This telephone has too many shortcomings to be seriously considered as a means of communication - Western Union memo, 1876
LAST MONTH mobile operator EE switched on the first 4G services in the UK, a move that was met with a lot of hype, excitement and a glitzy launch event here in London.
I'm not convinced, though.
I was at EE's long-awaited 4G announcement back in September, where the newly rebranded mobile operator formerly known as Everything Everywhere boasted that its then upcoming LTE network would offer "the quickest speeds" in the UK that "no [other] UK operator can match", and gave me the opportunity to test it.
Although in theory LTE should be able to offer speeds of up to 100Mbit/s, I was impressed with the 36Mbit/s download speeds that I saw on EE's HTC One XL demo unit. I was a bit disappointed by the network's ridiculously expensive pricing, but with the promise of speeds like those I was excited about 4G LTE.
That feeling didn't last long, though. Last week, I got my mitts on the HTC One XL again, and was giddy at the prospect of wowing my mates with these super-fast speeds. However, when I put the phone to the test I was barely able to reach speeds of 17Mbit/s - less than half those EE had boasted about just two months before.
This still sounds fast, but it fails to match EE's promise that these are speeds "no [other] UK operator can match" and are five times faster than a 3G connection. I had good reason to still be disappointed.
I ran an identical speed test with my 3G Iphone 5 on Vodafone's network, and was greeted with speeds of almost 10Mbit/s - just 6Mbit/s shy of the speeds I was seeing on my 4G handset. What's more, I got my mitts on a DC-HSDPA from Three this week, which managed to reach speeds of 12Mbit/s.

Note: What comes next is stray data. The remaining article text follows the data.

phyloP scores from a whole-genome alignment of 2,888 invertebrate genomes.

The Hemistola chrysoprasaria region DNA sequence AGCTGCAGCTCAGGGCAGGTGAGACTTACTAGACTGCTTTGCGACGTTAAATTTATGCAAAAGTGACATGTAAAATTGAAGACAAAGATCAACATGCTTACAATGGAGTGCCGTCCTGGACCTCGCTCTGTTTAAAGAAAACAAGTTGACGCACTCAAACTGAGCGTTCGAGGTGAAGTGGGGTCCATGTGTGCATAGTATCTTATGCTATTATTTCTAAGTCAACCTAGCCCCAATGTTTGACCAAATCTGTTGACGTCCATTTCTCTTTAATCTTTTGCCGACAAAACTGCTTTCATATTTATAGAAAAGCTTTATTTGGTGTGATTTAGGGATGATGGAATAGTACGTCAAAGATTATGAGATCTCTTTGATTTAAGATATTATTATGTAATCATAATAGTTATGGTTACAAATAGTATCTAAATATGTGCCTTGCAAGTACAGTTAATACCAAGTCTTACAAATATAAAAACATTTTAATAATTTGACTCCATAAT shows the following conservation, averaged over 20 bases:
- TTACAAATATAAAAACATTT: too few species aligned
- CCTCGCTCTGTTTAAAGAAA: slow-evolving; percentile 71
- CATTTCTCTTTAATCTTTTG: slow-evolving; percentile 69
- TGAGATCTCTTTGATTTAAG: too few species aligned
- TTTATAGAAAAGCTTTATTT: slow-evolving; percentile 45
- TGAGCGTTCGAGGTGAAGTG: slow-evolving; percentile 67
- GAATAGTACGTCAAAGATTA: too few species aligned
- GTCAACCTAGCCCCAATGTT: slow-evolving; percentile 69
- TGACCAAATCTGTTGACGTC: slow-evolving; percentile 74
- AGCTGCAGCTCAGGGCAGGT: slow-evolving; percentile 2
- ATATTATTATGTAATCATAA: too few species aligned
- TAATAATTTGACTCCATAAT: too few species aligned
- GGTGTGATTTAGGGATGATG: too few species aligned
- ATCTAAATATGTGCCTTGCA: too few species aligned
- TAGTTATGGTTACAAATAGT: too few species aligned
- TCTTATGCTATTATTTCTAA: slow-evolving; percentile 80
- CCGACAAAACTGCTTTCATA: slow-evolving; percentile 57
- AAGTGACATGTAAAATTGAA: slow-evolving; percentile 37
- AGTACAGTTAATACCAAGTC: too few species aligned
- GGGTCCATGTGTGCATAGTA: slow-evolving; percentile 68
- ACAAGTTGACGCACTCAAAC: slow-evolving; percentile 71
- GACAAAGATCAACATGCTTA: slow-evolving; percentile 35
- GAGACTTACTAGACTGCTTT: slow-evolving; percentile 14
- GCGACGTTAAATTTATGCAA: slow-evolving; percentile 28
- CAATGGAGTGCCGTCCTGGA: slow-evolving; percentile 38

Admittedly, 4G is still in its infancy here in Blighty, but I can't see any reason to justify spending an additional £20 per month on a phone contract for an additonal 4Mbit/s download speeds. Of course not everybody will be lucky enough to get such fast speeds on a 3G DC-HSDPA phone, but those that can't probably live in an area where 4G isn't available anyway.
I met with Three CEO David Dyson yesterday, who seemed to share my pessimistic view, and I'm not surprised, given the 20Mbit/s speeds that can be obtained on Three's affordable DC-HSDPA network.
"In my opinion, 4G as a mass market proposition is unlikely to be a game changer," Dyson said, adding that the average consumer really isn't bothered about 4G, with most not even knowing what it is.
I can't help but agree. How many of us will really get the benefit of this faster connection? Personally, I do most of my web browsing at home, where I'm constantly connected to my wireless broadband router. Even when I'm in the office or on the tube I'm hooked up to a WiFi connection, so I find that 4G really isn't necessary.
However, I'm sure that if EE's 4G network was able to deliver those 100Mbit/s speeds that it is apparently capable of reaching, I'd have a different view.
At the end of the day, if you've got deep pockets and you rely on your phone's internet connection, go for it. But until 4G is cheaper and its speeds can live up to my high expectations, I won't be bothering. µ
Sign up for INQbot – a weekly roundup of the best from the INQ